Thanks to truthout for flagging this story on "Losing Afghanistan: The Rise of Jihadistan," which appears on the cover of international editions of Newsweek, but not the U.S. version. Truthout explains
Editor's Note: Newsweek has scrubbed the cover of its United States edition for October 2, 2006. The cover of its international editions, aimed at Europe and other world regions, has maintained the original title of the story, "Losing Afghanistan." The new cover for the United States edition features photographer Annie Leibovitz and is titled "My Life in Pictures." We offer the European edition cover and story here. - vh/TO
Although I haven't seen the printed Newsweek, I will note that the website still labels the in-depth feature on the regression in Afghanistan as its "cover story," and I assume that it did appear in print (commenters can please alert me if it did not). It's an important and timely story about the inroads the Taliban is making while the US-backed Afghan government crumbles.
Jabar Shilghari, one of Ghazni's members of Parliament, is appalled by his province's rapid reversal of fortune. Only a year ago he was freely stumping for votes throughout the province. Today it's not safe for him to return to his own village. In a recent meeting he asked Karzai for more police and soldiers; he was rebuffed by the deputy director of intelligence, who told him the Taliban threat in Ghazni is minimal. "We have patiently waited five years for change, for an end to official corruption and abuse of power and for economic development," says Shilghari, who now lives in the increasingly sequestered capital of Kabul. "But we've received nothing."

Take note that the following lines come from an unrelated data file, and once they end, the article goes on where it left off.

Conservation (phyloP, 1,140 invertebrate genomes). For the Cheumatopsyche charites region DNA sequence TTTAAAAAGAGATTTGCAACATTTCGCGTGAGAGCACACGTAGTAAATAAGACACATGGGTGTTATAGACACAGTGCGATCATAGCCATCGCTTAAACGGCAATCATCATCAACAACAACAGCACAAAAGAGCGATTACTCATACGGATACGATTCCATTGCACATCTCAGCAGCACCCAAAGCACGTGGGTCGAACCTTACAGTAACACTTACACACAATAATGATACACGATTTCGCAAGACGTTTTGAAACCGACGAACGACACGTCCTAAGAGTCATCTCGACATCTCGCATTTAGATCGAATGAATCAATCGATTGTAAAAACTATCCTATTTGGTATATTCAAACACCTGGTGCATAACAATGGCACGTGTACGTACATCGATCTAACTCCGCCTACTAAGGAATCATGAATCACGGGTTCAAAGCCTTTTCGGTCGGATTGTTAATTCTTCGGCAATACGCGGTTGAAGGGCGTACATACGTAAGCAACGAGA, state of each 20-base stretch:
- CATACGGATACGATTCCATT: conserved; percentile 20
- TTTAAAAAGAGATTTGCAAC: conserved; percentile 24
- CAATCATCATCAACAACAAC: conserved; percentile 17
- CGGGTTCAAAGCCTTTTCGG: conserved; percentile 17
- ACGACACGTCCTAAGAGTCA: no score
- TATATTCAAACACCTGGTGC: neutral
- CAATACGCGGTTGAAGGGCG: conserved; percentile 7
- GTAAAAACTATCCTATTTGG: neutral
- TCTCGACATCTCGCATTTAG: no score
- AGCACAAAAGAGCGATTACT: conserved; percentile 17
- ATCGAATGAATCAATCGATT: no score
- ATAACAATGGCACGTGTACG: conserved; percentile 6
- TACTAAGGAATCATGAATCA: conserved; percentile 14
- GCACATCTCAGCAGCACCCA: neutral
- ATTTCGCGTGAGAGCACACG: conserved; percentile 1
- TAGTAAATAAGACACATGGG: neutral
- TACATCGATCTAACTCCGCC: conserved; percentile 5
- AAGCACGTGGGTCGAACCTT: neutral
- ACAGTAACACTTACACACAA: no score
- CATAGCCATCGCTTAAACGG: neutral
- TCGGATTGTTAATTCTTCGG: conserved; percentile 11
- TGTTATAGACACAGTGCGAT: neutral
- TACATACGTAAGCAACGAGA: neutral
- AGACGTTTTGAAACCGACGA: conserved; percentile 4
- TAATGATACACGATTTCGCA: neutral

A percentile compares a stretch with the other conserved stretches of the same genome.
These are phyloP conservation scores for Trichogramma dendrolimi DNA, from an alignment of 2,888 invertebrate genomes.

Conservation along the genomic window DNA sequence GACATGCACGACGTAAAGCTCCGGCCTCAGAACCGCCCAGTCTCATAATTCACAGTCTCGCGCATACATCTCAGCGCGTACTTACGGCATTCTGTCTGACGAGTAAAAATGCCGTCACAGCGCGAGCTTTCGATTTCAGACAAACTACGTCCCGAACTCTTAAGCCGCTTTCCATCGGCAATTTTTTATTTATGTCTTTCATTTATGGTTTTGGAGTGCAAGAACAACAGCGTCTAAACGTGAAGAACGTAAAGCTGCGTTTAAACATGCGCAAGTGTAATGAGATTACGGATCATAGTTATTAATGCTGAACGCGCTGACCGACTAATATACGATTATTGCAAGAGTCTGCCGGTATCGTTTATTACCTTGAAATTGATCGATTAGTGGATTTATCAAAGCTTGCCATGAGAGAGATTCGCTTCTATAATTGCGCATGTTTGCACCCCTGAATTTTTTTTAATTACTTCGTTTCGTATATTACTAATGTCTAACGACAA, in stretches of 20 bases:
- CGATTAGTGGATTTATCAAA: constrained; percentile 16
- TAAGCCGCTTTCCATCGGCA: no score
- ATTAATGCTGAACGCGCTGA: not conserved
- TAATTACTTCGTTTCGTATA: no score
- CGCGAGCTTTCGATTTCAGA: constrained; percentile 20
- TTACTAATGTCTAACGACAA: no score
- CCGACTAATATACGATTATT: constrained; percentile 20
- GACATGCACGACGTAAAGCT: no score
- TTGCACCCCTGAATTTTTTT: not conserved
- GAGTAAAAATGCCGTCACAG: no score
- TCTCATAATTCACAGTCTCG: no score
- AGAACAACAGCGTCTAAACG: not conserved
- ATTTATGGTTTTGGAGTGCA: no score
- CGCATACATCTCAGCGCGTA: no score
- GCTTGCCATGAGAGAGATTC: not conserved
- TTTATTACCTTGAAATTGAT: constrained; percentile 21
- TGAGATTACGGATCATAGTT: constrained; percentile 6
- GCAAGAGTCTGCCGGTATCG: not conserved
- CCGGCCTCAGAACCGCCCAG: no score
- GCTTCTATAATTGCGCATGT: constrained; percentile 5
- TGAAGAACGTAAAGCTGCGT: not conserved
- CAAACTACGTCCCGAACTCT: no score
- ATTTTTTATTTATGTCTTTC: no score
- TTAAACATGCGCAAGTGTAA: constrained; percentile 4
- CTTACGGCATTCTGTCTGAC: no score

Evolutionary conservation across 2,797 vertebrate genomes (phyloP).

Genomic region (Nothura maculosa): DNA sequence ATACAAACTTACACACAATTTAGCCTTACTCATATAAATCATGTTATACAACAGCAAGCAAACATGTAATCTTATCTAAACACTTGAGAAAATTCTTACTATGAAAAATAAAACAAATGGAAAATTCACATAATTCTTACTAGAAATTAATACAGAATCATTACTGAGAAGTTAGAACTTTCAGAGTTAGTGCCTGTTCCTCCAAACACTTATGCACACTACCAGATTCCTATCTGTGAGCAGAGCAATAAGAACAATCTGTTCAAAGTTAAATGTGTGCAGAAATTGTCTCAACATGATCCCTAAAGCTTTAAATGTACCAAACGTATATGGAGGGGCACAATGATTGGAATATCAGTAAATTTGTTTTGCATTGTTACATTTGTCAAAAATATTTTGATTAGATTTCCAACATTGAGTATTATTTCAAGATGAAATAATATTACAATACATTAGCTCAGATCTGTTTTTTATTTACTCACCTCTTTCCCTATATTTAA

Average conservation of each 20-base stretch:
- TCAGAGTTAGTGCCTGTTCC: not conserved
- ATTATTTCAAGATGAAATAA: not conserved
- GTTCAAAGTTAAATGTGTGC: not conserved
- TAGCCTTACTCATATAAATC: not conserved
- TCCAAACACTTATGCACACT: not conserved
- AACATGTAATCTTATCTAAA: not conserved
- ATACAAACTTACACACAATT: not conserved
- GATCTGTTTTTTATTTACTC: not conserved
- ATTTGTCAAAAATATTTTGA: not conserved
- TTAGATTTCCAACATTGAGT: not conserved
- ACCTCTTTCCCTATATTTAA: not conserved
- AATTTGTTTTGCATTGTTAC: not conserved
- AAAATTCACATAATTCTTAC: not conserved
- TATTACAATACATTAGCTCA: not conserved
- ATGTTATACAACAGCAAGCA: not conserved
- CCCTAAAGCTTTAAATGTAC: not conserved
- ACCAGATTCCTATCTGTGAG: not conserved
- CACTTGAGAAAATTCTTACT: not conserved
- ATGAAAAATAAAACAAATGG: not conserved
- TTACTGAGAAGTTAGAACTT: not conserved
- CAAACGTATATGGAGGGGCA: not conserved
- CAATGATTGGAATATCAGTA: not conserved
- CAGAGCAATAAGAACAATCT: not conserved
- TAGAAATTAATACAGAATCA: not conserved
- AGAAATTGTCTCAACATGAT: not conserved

As a former magazine editor, I can make an educated guess why the folks at Newsweek opted for a celebrity cover rather than a news cover: a better shot at big newstand sales. Celeb covers nearly always sell far more than mere news -- you don't need to sit through the seminars I've endured to figure that one, but the actual differences in sales can be huge. And a foreign news story, in particular, is the kiss of death for newstand sales, regardless of how important the story is.
So the powers-that-be at Newsweek figure that they can attract readers in Europe, Asia and Latin America with a dramatic cover depicting an Islamist armed with an evil-looking rocket-propelled grenade launcher that seems to be aimed right at the reader, who -- it is to be assumed -- would be thus "grabbed" by the prospect of a hard-hitting news story. American readers, on the other hand, are assumed to prefer the soft pap of Newsweek Entertainment. "The audience is stupid" is the prevailing sentiment among the people at the top of the MSM, as Harry Shearer pointed out last week: "Whether or not they actually started out stupid, your programming [or editorial] decisions may help make them stupid." It's a self-fulfilling belief.